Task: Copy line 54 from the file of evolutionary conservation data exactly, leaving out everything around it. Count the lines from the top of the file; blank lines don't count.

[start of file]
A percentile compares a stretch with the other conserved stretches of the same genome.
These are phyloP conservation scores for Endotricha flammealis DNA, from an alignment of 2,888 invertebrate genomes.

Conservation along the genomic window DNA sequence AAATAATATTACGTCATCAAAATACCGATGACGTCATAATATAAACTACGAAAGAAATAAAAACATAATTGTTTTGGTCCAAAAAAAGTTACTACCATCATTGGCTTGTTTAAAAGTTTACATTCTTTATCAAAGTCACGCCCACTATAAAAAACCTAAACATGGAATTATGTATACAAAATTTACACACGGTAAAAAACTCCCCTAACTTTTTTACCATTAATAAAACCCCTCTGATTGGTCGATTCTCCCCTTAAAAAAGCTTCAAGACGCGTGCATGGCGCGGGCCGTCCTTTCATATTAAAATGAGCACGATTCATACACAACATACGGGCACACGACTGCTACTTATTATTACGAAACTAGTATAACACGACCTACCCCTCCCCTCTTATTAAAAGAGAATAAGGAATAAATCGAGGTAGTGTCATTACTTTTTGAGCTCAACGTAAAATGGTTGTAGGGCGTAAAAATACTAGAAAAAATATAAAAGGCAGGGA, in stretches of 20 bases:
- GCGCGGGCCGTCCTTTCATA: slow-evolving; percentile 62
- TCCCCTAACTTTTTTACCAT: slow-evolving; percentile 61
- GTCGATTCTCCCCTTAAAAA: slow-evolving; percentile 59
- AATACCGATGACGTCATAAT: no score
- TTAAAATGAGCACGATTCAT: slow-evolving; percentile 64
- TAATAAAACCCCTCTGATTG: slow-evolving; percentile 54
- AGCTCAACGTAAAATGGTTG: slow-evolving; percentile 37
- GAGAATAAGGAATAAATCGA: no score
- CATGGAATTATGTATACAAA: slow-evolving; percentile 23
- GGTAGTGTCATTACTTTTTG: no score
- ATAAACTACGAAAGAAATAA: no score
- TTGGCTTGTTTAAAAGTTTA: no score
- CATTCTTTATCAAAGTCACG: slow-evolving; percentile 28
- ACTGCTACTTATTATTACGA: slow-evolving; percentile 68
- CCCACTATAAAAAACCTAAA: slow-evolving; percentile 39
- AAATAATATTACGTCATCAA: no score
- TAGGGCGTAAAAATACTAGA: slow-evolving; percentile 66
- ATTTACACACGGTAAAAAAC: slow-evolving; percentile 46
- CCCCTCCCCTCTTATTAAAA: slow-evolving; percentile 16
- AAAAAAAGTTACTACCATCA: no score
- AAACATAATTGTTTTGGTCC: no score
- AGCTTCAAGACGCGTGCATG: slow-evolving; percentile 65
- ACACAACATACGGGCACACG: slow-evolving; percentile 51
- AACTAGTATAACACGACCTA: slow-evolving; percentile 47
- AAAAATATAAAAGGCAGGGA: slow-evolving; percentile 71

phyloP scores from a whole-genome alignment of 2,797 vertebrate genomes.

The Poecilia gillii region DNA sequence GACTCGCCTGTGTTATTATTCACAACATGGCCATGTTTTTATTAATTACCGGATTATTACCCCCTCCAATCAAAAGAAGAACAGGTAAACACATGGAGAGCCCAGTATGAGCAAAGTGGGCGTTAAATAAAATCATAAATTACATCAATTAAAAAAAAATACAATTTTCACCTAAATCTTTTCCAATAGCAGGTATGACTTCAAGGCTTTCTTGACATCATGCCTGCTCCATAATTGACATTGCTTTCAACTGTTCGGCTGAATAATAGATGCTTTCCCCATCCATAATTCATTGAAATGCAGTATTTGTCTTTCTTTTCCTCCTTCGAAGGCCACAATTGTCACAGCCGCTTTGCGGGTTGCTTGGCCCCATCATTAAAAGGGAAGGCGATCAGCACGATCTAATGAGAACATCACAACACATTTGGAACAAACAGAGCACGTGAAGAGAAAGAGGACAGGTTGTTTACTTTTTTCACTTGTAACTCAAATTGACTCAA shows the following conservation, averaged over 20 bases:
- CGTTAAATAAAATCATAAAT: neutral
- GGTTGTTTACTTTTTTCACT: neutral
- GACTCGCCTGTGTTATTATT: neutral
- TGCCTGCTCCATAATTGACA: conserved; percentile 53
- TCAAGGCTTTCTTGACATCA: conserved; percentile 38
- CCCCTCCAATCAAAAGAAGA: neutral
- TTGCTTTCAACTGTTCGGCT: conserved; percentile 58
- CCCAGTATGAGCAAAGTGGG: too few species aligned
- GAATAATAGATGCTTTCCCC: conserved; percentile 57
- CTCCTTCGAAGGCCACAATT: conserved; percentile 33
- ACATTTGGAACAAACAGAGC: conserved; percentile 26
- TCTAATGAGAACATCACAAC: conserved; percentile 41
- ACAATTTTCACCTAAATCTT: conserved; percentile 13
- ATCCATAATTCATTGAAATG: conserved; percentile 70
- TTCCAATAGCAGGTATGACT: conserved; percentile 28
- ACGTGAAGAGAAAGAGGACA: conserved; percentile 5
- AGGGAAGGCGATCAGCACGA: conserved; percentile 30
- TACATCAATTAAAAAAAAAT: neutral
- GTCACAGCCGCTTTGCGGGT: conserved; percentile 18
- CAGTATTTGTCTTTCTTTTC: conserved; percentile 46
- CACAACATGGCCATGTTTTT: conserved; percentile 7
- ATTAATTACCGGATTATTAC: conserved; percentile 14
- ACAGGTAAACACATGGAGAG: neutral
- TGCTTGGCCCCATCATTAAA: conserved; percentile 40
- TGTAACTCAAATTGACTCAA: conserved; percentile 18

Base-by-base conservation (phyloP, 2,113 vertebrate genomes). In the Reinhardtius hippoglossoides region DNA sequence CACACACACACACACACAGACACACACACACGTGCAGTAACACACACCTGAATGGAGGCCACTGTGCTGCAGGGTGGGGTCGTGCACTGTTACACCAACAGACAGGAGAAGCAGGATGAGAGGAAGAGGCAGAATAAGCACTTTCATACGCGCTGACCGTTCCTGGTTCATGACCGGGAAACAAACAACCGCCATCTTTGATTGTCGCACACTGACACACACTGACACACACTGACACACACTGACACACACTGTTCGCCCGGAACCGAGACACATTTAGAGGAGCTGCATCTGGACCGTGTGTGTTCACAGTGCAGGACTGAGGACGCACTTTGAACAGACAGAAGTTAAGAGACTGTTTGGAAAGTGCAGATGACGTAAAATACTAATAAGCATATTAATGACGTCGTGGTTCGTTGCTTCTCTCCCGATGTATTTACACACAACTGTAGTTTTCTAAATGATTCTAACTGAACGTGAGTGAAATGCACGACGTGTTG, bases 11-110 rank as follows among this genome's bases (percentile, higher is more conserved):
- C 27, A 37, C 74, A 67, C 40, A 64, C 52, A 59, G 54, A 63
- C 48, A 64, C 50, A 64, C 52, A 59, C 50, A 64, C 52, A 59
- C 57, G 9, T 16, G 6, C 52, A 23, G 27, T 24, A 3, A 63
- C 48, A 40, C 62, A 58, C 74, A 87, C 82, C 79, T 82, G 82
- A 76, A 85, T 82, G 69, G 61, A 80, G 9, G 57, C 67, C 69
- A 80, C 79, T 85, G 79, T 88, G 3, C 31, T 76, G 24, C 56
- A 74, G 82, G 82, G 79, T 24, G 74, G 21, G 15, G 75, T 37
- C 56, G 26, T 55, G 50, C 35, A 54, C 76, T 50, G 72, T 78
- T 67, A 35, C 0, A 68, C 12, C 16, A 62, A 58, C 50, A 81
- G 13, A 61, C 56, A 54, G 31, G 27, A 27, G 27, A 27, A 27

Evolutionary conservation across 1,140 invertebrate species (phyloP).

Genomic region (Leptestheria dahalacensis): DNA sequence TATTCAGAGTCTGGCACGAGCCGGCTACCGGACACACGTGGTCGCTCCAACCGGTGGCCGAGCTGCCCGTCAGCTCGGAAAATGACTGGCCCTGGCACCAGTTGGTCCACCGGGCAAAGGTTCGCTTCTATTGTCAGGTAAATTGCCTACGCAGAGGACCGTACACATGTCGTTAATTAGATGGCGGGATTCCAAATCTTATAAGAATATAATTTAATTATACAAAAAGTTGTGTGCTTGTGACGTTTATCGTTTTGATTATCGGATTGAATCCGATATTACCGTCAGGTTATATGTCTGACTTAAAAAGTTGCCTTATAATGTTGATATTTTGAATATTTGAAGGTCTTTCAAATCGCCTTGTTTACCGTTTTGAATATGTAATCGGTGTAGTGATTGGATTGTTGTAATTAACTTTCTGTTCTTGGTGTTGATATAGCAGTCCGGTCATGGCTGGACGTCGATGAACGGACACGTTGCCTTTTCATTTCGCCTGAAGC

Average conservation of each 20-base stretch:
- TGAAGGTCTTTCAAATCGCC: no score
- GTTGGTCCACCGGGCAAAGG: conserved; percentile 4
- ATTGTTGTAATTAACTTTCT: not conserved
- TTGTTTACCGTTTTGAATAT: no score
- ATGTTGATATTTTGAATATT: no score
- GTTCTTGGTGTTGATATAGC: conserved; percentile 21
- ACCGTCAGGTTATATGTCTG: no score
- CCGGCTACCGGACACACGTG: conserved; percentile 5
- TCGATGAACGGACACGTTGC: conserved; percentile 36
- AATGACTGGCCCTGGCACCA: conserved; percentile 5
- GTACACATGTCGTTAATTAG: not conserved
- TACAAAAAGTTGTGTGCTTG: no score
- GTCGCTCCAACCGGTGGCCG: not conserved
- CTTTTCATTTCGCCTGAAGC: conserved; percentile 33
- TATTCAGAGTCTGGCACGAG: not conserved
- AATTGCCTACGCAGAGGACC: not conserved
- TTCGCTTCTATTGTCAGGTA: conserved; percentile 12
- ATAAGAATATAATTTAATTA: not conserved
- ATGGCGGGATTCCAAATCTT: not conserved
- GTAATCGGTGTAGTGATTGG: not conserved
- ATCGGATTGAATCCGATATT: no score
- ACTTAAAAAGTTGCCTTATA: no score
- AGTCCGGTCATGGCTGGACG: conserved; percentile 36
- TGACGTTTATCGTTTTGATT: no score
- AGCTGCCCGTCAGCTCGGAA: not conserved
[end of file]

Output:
- TGCTTGGCCCCATCATTAAA: conserved; percentile 40